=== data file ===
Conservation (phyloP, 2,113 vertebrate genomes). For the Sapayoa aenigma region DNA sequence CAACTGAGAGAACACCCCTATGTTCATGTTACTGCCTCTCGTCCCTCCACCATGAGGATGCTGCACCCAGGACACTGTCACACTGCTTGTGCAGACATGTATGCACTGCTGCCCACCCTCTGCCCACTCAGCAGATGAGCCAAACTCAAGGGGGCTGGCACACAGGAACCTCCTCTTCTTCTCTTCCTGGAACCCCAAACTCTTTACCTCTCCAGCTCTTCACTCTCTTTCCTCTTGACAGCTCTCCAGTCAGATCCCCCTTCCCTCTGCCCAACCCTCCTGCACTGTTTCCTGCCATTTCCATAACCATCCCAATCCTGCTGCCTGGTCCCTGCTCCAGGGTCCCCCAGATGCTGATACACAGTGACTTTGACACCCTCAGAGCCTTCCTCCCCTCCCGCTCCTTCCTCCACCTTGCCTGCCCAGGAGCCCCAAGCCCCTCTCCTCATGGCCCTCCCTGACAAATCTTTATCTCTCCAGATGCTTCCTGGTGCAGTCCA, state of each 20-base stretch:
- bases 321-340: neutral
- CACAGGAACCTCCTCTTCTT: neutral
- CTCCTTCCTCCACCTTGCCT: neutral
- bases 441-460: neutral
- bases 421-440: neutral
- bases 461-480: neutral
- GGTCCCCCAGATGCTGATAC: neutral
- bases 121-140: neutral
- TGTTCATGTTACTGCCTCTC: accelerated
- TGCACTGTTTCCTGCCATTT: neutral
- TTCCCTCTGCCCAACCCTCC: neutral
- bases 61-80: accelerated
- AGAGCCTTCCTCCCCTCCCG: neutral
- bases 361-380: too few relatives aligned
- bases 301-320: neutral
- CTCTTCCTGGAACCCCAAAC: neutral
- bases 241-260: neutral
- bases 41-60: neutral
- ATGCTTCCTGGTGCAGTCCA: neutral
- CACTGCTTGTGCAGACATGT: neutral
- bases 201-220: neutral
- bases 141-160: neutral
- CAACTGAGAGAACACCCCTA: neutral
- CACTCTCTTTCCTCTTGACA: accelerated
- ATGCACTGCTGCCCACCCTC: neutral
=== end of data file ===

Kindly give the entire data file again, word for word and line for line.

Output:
Conservation (phyloP, 2,113 vertebrate genomes). For the Sapayoa aenigma region DNA sequence CAACTGAGAGAACACCCCTATGTTCATGTTACTGCCTCTCGTCCCTCCACCATGAGGATGCTGCACCCAGGACACTGTCACACTGCTTGTGCAGACATGTATGCACTGCTGCCCACCCTCTGCCCACTCAGCAGATGAGCCAAACTCAAGGGGGCTGGCACACAGGAACCTCCTCTTCTTCTCTTCCTGGAACCCCAAACTCTTTACCTCTCCAGCTCTTCACTCTCTTTCCTCTTGACAGCTCTCCAGTCAGATCCCCCTTCCCTCTGCCCAACCCTCCTGCACTGTTTCCTGCCATTTCCATAACCATCCCAATCCTGCTGCCTGGTCCCTGCTCCAGGGTCCCCCAGATGCTGATACACAGTGACTTTGACACCCTCAGAGCCTTCCTCCCCTCCCGCTCCTTCCTCCACCTTGCCTGCCCAGGAGCCCCAAGCCCCTCTCCTCATGGCCCTCCCTGACAAATCTTTATCTCTCCAGATGCTTCCTGGTGCAGTCCA, state of each 20-base stretch:
- bases 321-340: neutral
- CACAGGAACCTCCTCTTCTT: neutral
- CTCCTTCCTCCACCTTGCCT: neutral
- bases 441-460: neutral
- bases 421-440: neutral
- bases 461-480: neutral
- GGTCCCCCAGATGCTGATAC: neutral
- bases 121-140: neutral
- TGTTCATGTTACTGCCTCTC: accelerated
- TGCACTGTTTCCTGCCATTT: neutral
- TTCCCTCTGCCCAACCCTCC: neutral
- bases 61-80: accelerated
- AGAGCCTTCCTCCCCTCCCG: neutral
- bases 361-380: too few relatives aligned
- bases 301-320: neutral
- CTCTTCCTGGAACCCCAAAC: neutral
- bases 241-260: neutral
- bases 41-60: neutral
- ATGCTTCCTGGTGCAGTCCA: neutral
- CACTGCTTGTGCAGACATGT: neutral
- bases 201-220: neutral
- bases 141-160: neutral
- CAACTGAGAGAACACCCCTA: neutral
- CACTCTCTTTCCTCTTGACA: accelerated
- ATGCACTGCTGCCCACCCTC: neutral